This week’s Booking Through Thursday prompt concerns series books: “If you read series, do you ever find a series ‘jumping the shark?’ How do you feel about that? And, do you keep reading anyway?”
I have found that if the early books in a series grab me, I am much more forgiving of later lapses. I really loved Anne Rice’s first two Vampire Chronicles books, Interview with the Vampire and The Vampire Lestat. I didn’t like Queen of the Damned so much, but I understood its importance in terms of the Rice vampire mythos. I did enjoy The Tale of the Body Thief. As the series continued, I liked each book less and less. I didn’t like The Vampire Armand much, I never finished Blood and Gold, Pandora was only OK, and Memnoch the Devil remains the only book I’ve ever thrown across the room. Still, I kept trying for a while, you know? Because I liked some of the earlier books so much. I read Merrick and I tried Blackwood Farm. Finally I had to admit to myself that I just didn’t like the books anymore, and that trying to recapture what I felt about the first couple was pointless: she had clearly moved in a different direction, and it wasn’t one I was going to enjoy.
I had a sort of similar reaction to Stephenie Meyer’s books. I know it’s not cool anymore to admit you’ve read them, but I’ll cop to it. I will even admit to enjoying the first book a lot. The second less so. The third even less. The last one was frankly really awful and extremely weird. Vampire babies, vampire Bella is somehow more remarkable than everyone else (Mary Sue much?), weenie pedophile Jacob, weird abusive sex. Nope. Totally jumped the shark. And I can say honestly that if Meyer has plans to extend the saga with a fifth book, I won’t read it. Breaking Dawn was a shark-jumping moment if ever there was one.
In both cases, I kept up with books in series, despite declining quality, because I had truly liked the first or first couple of books. It is hard not to feel a little betrayed by the books. It’s hard too not to feel a little angry with the author who had previous given you so much pleasure. However, I am clearly forgiving past the point of rationality, especially as illustrated in Rice’s case, and I will read an entire series if the payoff in the first two or so books was good. I have read all of Jasper Fforde’s Thursday Next and Nursery Crime books published to date, and I loved them all. My favorite series, Harry Potter, just got better and better.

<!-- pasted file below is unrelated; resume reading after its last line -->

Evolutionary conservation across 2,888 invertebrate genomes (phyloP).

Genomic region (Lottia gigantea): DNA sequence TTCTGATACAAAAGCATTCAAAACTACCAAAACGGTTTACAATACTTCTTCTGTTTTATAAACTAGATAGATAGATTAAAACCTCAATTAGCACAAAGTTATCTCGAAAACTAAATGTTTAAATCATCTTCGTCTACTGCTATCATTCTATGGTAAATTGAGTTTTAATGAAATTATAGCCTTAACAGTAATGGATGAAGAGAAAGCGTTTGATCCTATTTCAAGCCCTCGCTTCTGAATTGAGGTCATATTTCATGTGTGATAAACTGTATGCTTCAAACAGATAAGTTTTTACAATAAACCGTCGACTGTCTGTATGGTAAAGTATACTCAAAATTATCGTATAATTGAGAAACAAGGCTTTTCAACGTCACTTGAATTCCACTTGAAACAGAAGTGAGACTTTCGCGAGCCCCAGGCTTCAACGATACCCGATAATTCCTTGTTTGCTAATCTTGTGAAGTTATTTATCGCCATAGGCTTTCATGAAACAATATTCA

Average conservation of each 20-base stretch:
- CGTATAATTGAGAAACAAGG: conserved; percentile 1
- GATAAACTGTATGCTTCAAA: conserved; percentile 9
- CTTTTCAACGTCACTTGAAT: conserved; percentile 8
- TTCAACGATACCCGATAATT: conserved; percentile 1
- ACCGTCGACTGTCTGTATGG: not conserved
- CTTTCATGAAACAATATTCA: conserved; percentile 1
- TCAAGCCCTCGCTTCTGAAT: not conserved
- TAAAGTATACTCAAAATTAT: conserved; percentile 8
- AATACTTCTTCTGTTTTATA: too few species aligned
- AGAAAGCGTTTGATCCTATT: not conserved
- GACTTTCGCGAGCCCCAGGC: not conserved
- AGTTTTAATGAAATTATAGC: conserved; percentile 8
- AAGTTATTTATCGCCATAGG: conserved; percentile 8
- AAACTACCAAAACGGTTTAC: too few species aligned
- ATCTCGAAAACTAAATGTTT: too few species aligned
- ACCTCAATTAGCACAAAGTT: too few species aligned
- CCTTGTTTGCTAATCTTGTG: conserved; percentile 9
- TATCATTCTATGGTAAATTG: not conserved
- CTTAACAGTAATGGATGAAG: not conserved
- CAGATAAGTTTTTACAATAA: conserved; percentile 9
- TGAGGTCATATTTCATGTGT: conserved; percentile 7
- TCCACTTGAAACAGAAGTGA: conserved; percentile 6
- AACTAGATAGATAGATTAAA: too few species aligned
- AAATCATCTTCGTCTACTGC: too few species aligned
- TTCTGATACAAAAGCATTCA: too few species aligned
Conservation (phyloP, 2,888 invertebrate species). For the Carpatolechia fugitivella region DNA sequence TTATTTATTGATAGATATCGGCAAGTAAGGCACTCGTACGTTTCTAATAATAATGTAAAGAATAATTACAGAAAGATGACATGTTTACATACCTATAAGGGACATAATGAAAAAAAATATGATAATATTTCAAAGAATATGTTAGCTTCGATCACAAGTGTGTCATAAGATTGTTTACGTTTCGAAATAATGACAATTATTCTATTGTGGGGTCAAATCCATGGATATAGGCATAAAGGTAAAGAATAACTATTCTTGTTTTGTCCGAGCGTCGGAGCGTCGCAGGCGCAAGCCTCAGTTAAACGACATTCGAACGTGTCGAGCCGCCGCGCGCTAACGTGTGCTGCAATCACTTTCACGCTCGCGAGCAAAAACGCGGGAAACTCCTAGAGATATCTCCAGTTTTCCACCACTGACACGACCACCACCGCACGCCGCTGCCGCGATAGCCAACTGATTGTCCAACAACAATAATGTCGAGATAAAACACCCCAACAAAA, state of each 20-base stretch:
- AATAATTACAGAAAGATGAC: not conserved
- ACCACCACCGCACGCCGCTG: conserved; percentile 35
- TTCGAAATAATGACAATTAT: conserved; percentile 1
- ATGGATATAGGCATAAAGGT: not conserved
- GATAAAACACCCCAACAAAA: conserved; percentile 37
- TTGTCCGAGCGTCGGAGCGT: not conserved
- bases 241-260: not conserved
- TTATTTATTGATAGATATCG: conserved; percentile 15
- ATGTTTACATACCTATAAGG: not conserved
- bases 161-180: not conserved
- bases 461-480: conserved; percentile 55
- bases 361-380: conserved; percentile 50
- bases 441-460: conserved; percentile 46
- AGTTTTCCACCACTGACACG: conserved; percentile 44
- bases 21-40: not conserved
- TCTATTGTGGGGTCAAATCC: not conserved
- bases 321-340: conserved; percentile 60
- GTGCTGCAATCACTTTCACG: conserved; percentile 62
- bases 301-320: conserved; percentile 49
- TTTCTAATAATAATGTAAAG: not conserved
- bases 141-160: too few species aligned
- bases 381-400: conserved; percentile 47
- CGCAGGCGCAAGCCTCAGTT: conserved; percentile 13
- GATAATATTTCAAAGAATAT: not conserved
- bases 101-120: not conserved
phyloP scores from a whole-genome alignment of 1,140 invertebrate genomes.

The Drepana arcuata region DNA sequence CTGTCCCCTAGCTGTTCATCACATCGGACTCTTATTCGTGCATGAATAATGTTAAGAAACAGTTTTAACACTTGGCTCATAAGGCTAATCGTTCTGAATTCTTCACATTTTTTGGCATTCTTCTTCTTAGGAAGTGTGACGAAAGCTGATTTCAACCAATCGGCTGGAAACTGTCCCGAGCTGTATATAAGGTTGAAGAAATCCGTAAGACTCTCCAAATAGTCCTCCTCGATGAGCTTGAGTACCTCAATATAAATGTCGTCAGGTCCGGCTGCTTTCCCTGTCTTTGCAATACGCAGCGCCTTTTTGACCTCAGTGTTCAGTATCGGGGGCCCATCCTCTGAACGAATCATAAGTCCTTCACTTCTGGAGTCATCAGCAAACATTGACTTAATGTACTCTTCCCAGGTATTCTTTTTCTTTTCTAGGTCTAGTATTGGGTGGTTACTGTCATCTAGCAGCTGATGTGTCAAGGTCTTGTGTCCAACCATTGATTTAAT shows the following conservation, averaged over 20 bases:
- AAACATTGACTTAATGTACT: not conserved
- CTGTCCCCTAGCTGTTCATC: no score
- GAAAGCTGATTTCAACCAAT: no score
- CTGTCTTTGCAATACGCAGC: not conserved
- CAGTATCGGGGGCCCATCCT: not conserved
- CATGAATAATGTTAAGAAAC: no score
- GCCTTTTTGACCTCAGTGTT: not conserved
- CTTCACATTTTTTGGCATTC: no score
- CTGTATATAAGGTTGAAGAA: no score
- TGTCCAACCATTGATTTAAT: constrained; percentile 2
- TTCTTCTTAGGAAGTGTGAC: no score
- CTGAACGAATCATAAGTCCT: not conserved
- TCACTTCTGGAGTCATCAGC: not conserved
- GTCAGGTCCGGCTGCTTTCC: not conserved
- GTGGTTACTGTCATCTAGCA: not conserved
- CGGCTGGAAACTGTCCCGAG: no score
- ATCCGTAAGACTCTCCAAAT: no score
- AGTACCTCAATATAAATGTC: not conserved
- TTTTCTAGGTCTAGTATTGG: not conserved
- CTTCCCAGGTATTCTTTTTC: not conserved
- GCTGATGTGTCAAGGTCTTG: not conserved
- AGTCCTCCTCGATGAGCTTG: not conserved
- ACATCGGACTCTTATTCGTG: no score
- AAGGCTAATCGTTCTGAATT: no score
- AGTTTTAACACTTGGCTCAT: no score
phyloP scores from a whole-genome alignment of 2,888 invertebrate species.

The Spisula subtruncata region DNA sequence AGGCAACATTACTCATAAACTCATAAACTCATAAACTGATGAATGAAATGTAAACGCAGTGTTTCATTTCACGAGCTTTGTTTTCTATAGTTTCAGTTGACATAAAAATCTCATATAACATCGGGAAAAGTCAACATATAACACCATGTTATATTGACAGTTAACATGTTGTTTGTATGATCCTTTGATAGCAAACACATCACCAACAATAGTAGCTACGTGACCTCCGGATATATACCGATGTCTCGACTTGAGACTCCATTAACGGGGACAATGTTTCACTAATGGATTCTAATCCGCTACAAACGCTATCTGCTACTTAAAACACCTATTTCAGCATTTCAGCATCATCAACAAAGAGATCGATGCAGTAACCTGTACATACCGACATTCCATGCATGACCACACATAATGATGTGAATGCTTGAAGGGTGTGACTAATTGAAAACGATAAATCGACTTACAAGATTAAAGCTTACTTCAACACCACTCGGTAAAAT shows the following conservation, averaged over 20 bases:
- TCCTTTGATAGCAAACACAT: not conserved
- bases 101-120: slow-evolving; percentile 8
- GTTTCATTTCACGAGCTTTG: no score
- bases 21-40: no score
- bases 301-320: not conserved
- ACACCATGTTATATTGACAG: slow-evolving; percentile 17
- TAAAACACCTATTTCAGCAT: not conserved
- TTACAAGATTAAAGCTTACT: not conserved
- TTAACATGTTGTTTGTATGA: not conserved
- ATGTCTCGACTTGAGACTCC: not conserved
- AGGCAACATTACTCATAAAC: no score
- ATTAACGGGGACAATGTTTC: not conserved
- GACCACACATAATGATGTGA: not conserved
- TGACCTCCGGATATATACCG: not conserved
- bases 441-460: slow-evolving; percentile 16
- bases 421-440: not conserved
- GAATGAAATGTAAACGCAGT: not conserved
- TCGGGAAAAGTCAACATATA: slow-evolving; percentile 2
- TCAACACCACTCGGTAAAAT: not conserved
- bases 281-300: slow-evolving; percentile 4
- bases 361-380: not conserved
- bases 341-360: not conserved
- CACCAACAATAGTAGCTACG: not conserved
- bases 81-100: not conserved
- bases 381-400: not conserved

One of these days, I’m going to try to finish Diana Gabaldon’s Outlander series. The first four books were rewarding. I never finished the fifth, and haven’t touched the others. But that doesn’t mean I don’t have a sort of Pavlovian reaction to one of her book covers.
If you look at it from a behaviorist perspective, I have clearly been rewarded by enough series books to have learned to stick it out. However, it seems to take me a long time to stop expecting that reward. And you know, sometimes, I just have to finish a series to know what happens. Lately I have been telling myself life is too short to read bad books. And I have been sticking to that axiom, for the most part. A series is a commitment. It’s more than slogging through a few hundred pages. It’s a relationship with an author and her characters. And like many relationships, it can be hard to let go and figure out when breaking up might be the healthiest thing.